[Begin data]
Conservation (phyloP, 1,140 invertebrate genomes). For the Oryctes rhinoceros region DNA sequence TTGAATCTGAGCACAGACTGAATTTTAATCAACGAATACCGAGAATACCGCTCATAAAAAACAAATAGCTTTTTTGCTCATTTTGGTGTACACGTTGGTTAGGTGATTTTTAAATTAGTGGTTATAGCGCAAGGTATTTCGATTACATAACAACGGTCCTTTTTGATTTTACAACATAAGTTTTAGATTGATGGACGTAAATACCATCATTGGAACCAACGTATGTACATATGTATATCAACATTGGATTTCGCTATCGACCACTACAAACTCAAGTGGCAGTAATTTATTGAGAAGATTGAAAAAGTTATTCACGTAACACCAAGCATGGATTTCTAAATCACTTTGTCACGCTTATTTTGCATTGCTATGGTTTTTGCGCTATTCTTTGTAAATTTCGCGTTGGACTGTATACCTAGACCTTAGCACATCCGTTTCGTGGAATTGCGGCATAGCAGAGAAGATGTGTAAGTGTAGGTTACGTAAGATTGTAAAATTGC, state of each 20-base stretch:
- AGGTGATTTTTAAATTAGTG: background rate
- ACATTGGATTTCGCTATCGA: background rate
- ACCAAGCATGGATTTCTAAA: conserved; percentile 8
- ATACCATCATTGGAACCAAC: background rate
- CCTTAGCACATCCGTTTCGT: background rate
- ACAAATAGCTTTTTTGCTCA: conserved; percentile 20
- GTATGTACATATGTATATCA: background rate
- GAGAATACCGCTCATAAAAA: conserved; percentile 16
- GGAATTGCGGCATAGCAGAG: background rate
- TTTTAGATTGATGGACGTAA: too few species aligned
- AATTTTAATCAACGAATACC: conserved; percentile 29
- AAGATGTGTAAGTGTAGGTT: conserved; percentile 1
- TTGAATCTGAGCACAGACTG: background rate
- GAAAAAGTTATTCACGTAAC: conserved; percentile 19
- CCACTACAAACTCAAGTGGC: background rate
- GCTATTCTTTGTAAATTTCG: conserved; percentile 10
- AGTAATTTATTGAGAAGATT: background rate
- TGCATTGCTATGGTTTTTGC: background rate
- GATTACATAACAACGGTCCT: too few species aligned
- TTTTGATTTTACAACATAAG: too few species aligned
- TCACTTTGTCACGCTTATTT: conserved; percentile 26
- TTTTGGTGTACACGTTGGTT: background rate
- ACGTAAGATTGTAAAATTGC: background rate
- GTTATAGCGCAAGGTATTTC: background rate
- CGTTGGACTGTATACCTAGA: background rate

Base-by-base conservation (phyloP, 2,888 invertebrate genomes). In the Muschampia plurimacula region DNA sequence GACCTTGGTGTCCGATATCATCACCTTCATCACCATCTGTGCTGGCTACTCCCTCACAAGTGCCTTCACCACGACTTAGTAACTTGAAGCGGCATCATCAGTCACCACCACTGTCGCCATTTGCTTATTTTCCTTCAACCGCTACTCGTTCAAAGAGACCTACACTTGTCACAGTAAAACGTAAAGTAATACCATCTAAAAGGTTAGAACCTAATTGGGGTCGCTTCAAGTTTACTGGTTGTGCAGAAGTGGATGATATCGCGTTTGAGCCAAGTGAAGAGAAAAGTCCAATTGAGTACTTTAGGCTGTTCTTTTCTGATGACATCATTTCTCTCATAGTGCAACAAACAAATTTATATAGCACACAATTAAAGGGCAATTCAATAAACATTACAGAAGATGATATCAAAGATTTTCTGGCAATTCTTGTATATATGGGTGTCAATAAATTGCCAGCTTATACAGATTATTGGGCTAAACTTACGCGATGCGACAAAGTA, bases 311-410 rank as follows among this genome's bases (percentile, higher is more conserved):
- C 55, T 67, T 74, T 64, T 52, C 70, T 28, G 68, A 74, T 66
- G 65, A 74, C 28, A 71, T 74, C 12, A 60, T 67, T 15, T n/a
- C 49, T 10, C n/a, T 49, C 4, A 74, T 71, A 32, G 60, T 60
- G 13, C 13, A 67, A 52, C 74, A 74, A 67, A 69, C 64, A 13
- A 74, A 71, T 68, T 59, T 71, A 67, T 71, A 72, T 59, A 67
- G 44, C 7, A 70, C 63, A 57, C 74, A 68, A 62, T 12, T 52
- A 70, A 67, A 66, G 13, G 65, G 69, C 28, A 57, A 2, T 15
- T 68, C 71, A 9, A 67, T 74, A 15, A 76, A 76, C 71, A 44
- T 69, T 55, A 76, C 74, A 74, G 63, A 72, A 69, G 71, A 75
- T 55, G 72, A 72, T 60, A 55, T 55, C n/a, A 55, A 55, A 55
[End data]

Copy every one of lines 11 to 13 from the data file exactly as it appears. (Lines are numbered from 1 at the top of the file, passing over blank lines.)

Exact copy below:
- TTTTAGATTGATGGACGTAA: too few species aligned
- AATTTTAATCAACGAATACC: conserved; percentile 29
- AAGATGTGTAAGTGTAGGTT: conserved; percentile 1